When stormtroop soldiers arrive in military jeeps with military muscle, and when they are pointing military assualt rifles at toddlers and children, who are at a funeral event, with everyone being ordered to lay on the ground with your hands behind your head, and do not move, this is the T word I am compelled not to spell anywhere on the Internet.
When the US military was following my blogs, I was kept appraised by Google Analytics. It was extremely interesting. Because the military is its own server, you can track them because they don’t really bother to hide much. Who knows what they were looking for. Not a clue.
I immediately turned all those blogs into photography only. They were monitoring me an average of forty times a day toward the tail end of it. That, too, is worthy of the T word.
They have since stopped stalking me.
To think that as an American journalist, and blogs are, indeed, journals, one could ostensibly feel free enough to articulate issues with some depth, but this is hubris.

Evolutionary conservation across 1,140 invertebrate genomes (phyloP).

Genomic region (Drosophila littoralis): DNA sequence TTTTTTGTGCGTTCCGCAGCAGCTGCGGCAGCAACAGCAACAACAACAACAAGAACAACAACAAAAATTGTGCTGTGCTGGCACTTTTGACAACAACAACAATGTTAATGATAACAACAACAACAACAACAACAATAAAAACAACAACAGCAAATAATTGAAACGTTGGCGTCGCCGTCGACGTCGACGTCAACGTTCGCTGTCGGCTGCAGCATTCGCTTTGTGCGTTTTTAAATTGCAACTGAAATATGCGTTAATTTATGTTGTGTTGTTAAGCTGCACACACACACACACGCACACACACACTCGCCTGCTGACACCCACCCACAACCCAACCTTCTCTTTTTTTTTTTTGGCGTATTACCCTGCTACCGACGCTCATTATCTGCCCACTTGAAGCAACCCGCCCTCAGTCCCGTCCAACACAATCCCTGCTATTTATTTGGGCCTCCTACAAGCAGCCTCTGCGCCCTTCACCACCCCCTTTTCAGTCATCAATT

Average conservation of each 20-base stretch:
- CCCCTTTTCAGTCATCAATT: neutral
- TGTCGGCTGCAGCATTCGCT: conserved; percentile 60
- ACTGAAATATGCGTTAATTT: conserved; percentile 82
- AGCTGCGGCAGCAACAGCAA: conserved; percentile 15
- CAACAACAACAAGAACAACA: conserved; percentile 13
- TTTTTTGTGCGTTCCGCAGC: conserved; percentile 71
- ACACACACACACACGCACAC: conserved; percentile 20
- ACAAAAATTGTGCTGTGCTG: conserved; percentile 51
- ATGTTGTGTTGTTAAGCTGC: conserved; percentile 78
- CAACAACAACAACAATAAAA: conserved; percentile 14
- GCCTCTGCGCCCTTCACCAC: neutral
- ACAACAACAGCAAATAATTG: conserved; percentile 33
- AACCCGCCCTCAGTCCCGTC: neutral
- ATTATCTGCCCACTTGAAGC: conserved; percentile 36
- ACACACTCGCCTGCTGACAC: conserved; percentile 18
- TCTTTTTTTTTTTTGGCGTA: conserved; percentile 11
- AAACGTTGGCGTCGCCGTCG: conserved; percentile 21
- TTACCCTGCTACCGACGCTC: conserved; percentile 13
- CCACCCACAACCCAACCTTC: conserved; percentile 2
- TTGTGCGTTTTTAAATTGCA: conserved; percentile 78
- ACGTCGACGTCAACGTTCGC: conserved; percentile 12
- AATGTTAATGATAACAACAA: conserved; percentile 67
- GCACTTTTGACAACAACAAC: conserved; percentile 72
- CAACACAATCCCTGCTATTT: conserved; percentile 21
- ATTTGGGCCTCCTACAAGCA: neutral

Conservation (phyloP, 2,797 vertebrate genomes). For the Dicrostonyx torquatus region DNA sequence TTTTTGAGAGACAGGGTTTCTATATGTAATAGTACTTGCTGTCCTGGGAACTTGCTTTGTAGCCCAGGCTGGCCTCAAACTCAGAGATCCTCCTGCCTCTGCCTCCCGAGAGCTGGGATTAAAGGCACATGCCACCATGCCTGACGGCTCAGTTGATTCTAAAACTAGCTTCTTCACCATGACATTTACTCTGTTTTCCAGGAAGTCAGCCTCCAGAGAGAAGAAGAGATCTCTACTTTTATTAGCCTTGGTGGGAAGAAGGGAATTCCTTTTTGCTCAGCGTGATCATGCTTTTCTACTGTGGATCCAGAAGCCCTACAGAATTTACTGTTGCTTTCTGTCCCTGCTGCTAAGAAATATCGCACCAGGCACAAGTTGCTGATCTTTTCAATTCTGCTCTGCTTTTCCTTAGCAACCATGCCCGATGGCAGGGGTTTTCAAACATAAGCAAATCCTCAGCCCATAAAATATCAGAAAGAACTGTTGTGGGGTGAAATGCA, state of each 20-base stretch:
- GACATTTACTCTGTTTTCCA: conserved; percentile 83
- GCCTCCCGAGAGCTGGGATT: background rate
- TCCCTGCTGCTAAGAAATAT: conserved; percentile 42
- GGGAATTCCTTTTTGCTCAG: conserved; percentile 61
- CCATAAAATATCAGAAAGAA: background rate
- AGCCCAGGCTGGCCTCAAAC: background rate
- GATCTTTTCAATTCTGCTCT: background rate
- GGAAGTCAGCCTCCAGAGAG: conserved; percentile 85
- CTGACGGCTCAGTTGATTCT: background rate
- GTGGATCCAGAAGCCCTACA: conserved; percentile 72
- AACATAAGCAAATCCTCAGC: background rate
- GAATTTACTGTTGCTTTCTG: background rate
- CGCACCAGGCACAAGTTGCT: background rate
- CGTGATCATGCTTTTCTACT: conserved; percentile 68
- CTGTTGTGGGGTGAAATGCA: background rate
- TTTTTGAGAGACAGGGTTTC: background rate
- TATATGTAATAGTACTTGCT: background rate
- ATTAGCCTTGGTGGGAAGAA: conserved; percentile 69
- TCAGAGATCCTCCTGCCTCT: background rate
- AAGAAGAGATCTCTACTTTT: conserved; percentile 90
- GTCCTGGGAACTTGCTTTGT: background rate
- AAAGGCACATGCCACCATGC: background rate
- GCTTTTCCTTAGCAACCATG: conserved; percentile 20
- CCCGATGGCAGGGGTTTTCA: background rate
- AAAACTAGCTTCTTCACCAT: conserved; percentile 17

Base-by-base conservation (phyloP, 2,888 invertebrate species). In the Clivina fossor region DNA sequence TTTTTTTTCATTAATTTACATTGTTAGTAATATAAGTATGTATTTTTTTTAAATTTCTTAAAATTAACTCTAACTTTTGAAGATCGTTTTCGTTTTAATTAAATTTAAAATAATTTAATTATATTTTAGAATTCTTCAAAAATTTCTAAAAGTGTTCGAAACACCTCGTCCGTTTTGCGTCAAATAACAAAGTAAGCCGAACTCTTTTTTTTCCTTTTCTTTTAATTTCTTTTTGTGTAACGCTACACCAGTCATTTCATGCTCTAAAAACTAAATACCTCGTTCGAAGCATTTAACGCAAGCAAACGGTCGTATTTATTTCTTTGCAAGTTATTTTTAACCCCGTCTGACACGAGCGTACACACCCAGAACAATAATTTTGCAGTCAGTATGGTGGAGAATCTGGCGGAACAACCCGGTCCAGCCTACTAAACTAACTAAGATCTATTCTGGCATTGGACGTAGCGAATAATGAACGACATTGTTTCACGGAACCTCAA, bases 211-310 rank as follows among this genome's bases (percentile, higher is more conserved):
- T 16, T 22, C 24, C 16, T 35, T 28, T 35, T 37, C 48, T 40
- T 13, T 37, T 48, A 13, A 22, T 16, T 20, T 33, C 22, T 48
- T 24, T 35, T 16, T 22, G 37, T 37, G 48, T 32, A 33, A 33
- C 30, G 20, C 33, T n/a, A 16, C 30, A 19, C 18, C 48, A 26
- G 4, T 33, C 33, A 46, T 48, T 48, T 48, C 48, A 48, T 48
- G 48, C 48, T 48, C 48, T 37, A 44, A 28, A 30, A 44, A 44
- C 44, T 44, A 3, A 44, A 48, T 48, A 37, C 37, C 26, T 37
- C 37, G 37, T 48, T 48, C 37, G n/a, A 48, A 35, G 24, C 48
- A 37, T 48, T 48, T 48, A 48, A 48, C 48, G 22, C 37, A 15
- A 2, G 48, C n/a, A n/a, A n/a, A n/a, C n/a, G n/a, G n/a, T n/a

Their reach is extraordinary, and I feel violated.
But I do rock and roll.
My stuff does go to my kids, but they do a lot of outreach — on their own — I call it the grapevine. Peer mentoring.
So other kids in many places read, and they get it. They become more informed.
What I write is not even cocktail ice on the ICE iceberg. It is molecular. Small. Teeny weeny.
My message to these kids is beware of what you say on the Internet.
ICE isn’t really too concerned with what anyone thinks.
That their tactics are inherently part and parcel of the T word, would only make them laugh because they have the power and they know it. So does anyone who has ever had an assault rifle pointed at their head.
This was a kid who became HIV positive in the STATES.
I call it a culture war, and culture wars have guns, too. I really get why he would not walk through the front door of the AIDS clinic.
Cops and guns don’t belong there. They just don’t.
But this is the South.
Appalachia is another country.